WongTY, LoonSC, SawSM. The epidemiology of age related eye diseases in Asia. Br J Ophthalmol. 2006;90:506–511. [CrossRef] [PubMed]
HsuWM, ChengCY, LiuJH, TsaiSY, ChouP. Prevalence and causes of visual impairment in an elderly Chinese population in Taiwan: the Shihpai Eye Study. Ophthalmology. 2004;111:62–69. [CrossRef] [PubMed]
SmithW, AssinkJ, KleinR, et al. Risk factors for age-related macular degeneration: pooled findings from three continents. Ophthalmology. 2001;108:697–704. [CrossRef] [PubMed]
AndersenMV, RosenbergT, la CourM, et al. Prevalence of Age-Related Maculopathy and Age-Related Macular Degeneration among the Inuit in Greenland The Greenland Inuit Eye Study. Ophthalmology. 2008;115:700–707.e1 [CrossRef] [PubMed]
LiY, XuL, JonasJB, YangH, MaY, LiJ. Prevalence of age-related maculopathy in the adult population in China: the Beijing eye study. Am J Ophthalmol. 2006;142:788–793. [CrossRef] [PubMed]
TokunagaK, OhashiJ, BannaiM, JujiT. Genetic link between Asians and native Americans: evidence from HLA genes and haplotypes. Hum Immunol. 2001;62:1001–1008. [CrossRef] [PubMed]
KleinR, KleinBE, KnudtsonMD, et al. Prevalence of age-related macular degeneration in 4 racial/ethnic groups in the multi-ethnic study of atherosclerosis. Ophthalmology. 2006;113:373–380. [CrossRef] [PubMed]
KleinR, RowlandML, HarrisMI. Racial/ethnic differences in age-related maculopathy. Third National Health and Nutrition Examination Survey. Ophthalmology. 1995;102:371–381. [CrossRef] [PubMed]
FriedmanDS, KatzJ, BresslerNM, RahmaniB, TielschJM. Racial differences in the prevalence of age-related macular degeneration: the Baltimore Eye Survey. Ophthalmology. 1999;106:1049–1055. [CrossRef] [PubMed]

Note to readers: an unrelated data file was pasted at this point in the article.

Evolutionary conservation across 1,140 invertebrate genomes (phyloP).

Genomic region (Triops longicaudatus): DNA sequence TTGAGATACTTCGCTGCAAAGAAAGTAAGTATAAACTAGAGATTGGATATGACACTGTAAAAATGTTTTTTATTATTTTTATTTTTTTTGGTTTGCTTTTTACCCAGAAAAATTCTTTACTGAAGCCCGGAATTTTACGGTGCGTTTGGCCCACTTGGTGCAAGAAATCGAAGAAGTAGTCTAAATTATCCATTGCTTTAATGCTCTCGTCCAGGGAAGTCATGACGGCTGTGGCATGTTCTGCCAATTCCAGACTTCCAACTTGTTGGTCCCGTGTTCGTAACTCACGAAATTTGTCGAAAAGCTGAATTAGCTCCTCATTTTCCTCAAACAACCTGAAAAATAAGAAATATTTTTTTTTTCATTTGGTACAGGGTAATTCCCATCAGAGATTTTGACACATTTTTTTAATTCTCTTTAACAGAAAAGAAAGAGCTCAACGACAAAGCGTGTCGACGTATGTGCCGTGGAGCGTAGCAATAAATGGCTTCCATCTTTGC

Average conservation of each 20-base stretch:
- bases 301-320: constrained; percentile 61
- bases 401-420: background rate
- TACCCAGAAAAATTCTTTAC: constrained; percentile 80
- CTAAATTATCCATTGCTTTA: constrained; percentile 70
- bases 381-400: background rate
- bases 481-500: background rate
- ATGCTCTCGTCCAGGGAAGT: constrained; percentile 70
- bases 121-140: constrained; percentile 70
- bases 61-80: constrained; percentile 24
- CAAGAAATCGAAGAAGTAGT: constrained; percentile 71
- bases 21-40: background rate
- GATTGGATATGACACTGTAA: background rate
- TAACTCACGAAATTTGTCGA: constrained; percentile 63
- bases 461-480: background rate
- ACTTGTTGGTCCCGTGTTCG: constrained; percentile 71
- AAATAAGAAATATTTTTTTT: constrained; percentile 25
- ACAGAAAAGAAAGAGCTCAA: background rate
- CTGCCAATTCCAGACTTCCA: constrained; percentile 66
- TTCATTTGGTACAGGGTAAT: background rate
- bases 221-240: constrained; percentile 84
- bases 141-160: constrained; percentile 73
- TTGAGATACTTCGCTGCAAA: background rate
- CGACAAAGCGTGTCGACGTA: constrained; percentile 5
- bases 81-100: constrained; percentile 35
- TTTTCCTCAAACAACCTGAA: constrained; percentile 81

BresslerSB, MunozB, SolomonSD, WestSK. Racial differences in the prevalence of age-related macular degeneration: The Salisbury Eye Evaluation (SEE) Project. Arch Ophthalmol. 2008;126:241–245. [CrossRef] [PubMed]
VarmaR, Fraser-BellS, TanS, KleinR, AzenSP. Prevalence of age-related macular degeneration in Latinos: the Los Angeles Latino eye study. Ophthalmology. 2004;111:1288–1297. [CrossRef] [PubMed]
MunozB, KleinR, RodriguezJ, SnyderR, WestSK. Prevalence of age-related macular degeneration in a population-based sample of Hispanic people in Arizona: Proyecto VER. Arch Ophthalmol. 2005;123:1575–1580. [CrossRef] [PubMed]
WuLH. Study of aging macular degeneration in China. Jpn J Ophthalmol. 1987;31:349–367. [PubMed]
ChengCY, HsuWM, LiuJH, TsaiSY, ChouP. Refractive errors in an elderly Chinese population in Taiwan: the Shihpai Eye Study. Invest Ophthalmol Vis Sci. 2003;44:4630–4638. [CrossRef] [PubMed]
ChylackLT, Jr, WolfeJK, SingerDM, et al. The Lens Opacities Classification System III. The Longitudinal Study of Cataract Study Group. Arch Ophthalmol. 1993;111:831–836. [CrossRef] [PubMed]
KleinR, DavisMD, MagliYL, SegalP, KleinBE, HubbardL. The Wisconsin age-related maculopathy grading system. Ophthalmology. 1991;98:1128–1134. [CrossRef] [PubMed]
IPPP Taiwan-Fukien. Demographic Fact Book, Republic of China. 2000;Ministry of Interior, Republic of China Taipei.
WestSK, MunozB, RubinGS, et al. Function and visual impairment in a population-based study of older adults: the SEE project—Salisbury Eye Evaluation. Invest Ophthalmol Vis Sci. 1997;38:72–82. [PubMed]
KleinR, MeuerSM, MossSE, KleinBE, NeiderMW, ReinkeJ. Detection of age-related macular degeneration using a nonmydriatic digital camera and a standard film fundus camera. Arch Ophthalmol. 2004;122:1642–1546. [CrossRef] [PubMed]
ChenSJ, LeeAF, LeeFL, LiuJH. Indocyanine green angiography of central serous chorioretinopathy. Zhonghua Yi Xue Za Zhi (Taipei). 1999;62:605–613. [PubMed]
XuL, WangY, LiY, et al. Causes of blindness and visual impairment in urban and rural areas in Beijing: the Beijing Eye Study. Ophthalmology. 2006;113:1134.e1–11.
ShawCK, ChenLL, LeeA, LeeTD. Distribution of HLA gene and haplotype frequencies in Taiwan: a comparative study among Min-nan, Hakka, Aborigines and Mainland Chinese. Tissue Antigens. 1999;53:51–64. [CrossRef] [PubMed]
KleinR, KleinBE, CruickshanksKJ. The prevalence of age-related maculopathy by geographic region and ethnicity. Prog Retin Eye Res. 1999;18:371–389. [CrossRef] [PubMed]
ChengY, ChenKJ, WangCJ, ChanSH, ChangWC, ChenJH. Secular trends in coronary heart disease mortality, hospitalization rates, and major cardiovascular risk factors in Taiwan, 1971–2001. Int J Cardiol. 2005;100:47–52. [CrossRef] [PubMed]